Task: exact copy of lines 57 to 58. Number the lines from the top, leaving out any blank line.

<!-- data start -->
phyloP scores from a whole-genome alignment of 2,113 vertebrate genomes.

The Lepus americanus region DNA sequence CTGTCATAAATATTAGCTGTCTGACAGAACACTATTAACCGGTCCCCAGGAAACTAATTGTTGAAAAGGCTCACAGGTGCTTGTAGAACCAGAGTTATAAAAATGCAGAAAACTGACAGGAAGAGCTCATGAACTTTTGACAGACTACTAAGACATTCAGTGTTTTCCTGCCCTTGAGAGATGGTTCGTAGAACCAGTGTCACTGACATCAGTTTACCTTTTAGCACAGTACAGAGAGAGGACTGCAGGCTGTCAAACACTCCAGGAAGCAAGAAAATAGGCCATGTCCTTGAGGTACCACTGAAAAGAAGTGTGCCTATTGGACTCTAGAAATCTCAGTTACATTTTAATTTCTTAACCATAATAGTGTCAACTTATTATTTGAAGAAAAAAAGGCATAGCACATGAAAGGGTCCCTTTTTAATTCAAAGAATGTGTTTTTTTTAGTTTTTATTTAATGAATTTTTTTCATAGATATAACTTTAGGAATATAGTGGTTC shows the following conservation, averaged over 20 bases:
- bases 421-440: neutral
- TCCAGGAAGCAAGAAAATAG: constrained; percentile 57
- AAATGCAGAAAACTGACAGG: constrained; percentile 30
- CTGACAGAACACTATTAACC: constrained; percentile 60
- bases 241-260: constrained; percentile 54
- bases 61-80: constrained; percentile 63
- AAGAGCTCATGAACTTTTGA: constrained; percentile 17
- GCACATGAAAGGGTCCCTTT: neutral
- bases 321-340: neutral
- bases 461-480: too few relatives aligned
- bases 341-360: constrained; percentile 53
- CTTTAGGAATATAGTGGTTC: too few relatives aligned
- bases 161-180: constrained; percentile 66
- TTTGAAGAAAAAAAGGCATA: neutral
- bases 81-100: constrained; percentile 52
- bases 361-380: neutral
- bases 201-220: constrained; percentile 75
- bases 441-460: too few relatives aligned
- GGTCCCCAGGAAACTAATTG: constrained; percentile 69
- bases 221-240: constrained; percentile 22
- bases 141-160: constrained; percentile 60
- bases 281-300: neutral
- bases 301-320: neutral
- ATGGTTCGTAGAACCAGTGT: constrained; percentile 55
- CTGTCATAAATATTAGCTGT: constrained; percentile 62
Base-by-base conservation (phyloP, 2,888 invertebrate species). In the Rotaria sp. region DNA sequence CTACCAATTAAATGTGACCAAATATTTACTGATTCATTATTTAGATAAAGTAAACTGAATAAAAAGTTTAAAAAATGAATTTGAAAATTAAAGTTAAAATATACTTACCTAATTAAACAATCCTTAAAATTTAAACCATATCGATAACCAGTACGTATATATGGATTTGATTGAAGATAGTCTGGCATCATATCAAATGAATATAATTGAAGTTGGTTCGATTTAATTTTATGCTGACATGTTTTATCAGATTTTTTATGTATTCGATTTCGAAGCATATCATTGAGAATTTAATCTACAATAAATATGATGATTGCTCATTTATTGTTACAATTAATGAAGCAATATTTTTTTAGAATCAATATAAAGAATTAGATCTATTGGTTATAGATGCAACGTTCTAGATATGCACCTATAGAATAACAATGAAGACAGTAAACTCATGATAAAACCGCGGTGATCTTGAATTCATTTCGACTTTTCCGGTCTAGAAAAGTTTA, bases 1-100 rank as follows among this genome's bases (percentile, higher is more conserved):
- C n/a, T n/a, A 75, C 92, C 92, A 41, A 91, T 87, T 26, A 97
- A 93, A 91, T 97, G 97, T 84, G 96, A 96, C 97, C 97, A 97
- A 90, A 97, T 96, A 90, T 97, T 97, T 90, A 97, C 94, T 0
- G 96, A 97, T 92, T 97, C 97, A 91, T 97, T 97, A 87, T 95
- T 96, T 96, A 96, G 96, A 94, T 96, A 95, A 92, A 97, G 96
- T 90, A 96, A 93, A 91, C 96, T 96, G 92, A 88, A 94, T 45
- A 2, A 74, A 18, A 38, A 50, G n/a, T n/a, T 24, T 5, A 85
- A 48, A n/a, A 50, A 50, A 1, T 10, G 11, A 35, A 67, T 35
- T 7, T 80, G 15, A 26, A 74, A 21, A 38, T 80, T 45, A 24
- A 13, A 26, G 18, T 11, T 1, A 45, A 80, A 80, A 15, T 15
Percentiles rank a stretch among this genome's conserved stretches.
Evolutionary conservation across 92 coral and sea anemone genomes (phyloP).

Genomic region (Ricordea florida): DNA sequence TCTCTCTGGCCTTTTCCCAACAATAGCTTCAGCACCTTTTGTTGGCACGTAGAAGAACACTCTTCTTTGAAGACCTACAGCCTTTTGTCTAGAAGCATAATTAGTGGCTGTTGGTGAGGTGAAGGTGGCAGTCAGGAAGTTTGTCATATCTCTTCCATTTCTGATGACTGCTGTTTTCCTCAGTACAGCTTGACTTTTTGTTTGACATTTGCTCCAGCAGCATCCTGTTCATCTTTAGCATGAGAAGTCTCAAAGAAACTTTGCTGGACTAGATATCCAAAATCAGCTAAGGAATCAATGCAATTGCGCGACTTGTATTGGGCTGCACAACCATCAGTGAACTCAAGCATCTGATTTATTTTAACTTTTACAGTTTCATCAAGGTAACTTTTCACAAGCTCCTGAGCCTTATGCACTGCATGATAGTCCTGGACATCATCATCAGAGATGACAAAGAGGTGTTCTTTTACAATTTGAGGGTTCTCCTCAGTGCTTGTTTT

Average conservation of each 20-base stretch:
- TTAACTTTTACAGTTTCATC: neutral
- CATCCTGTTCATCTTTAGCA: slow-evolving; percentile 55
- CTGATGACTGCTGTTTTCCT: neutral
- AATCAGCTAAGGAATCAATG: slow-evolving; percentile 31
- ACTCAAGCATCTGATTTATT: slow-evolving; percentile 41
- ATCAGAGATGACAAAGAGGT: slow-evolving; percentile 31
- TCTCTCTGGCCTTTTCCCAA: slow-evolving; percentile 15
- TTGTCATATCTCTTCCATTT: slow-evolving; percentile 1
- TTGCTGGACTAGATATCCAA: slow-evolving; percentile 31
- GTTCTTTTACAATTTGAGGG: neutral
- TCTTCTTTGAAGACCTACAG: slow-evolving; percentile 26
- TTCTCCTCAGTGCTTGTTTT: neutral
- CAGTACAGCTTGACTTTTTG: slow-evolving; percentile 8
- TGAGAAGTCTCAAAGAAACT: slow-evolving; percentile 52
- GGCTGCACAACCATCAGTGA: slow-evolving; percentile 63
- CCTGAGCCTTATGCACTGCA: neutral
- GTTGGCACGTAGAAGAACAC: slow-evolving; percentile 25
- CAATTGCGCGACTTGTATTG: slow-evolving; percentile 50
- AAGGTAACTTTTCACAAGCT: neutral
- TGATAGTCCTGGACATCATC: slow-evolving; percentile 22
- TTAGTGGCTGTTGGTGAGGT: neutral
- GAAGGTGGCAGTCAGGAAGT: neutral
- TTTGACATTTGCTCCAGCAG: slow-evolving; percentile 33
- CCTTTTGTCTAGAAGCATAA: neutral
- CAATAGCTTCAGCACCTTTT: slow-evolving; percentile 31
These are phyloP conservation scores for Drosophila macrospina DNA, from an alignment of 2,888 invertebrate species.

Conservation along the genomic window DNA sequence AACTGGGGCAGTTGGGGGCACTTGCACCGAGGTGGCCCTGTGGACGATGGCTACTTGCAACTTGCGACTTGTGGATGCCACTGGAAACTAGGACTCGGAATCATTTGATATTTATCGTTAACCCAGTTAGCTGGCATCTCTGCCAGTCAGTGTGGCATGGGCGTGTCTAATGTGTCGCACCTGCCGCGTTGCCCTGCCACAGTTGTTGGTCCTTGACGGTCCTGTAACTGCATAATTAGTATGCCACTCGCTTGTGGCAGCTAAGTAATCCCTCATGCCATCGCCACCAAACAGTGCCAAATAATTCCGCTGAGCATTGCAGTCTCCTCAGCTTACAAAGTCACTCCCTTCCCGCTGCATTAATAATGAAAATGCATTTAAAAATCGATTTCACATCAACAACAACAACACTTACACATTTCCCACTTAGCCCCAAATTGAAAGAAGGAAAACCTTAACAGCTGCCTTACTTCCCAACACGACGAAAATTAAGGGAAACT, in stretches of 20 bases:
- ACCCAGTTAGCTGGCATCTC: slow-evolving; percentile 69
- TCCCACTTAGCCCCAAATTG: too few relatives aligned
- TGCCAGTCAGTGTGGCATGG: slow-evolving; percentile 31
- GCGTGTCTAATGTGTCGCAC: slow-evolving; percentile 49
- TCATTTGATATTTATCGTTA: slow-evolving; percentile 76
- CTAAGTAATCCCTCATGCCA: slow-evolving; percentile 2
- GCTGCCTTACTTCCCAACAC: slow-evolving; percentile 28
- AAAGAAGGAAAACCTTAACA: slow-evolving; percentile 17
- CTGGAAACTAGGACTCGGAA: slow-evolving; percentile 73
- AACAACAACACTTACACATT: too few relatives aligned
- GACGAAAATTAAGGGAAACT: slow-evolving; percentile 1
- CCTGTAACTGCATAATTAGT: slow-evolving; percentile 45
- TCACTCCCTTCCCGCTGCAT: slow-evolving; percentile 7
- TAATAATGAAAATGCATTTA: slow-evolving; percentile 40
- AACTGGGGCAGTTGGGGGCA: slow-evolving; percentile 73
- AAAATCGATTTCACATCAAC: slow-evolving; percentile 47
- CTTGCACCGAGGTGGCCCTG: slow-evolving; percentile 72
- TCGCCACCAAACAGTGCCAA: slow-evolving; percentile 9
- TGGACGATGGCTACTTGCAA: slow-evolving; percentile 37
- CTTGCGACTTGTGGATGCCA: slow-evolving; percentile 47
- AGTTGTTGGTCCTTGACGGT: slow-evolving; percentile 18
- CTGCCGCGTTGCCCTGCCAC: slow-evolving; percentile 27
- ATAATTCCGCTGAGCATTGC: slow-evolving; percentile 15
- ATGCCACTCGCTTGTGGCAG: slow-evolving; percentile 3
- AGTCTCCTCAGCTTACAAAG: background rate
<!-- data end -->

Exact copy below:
- GGCTGCACAACCATCAGTGA: slow-evolving; percentile 63
- CCTGAGCCTTATGCACTGCA: neutral